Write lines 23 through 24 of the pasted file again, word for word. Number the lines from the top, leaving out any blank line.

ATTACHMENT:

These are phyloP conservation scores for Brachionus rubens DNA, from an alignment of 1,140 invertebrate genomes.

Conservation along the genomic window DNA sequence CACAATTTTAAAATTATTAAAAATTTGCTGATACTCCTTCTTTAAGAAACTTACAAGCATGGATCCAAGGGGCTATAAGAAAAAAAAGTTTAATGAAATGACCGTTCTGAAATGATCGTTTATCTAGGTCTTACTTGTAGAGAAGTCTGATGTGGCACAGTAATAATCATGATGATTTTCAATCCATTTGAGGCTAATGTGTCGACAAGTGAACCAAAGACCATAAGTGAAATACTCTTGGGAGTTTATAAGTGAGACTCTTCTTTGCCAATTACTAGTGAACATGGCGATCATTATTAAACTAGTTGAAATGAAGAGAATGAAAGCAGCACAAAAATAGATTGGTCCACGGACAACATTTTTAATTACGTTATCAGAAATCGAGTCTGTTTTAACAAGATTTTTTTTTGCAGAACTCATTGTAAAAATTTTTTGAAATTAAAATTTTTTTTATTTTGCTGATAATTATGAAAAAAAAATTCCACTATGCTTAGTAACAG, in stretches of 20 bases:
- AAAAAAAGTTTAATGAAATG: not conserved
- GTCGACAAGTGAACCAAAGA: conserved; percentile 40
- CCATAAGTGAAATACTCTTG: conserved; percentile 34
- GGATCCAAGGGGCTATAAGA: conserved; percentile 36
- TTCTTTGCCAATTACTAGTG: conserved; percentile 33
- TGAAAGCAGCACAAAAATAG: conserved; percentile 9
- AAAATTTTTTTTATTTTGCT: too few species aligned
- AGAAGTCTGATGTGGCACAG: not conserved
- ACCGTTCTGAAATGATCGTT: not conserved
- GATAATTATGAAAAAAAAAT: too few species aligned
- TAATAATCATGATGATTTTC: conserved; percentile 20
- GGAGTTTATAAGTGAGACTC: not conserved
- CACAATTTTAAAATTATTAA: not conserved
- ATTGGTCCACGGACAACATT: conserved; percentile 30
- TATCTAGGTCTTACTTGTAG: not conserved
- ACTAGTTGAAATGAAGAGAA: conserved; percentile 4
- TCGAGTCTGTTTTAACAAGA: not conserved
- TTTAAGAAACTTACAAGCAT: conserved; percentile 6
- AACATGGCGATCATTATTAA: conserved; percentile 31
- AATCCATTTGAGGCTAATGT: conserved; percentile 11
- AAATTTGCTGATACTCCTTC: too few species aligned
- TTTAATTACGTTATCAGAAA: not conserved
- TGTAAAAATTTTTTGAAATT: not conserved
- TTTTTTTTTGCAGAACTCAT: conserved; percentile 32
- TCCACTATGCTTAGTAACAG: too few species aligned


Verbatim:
- AAATTTGCTGATACTCCTTC: too few species aligned
- TTTAATTACGTTATCAGAAA: not conserved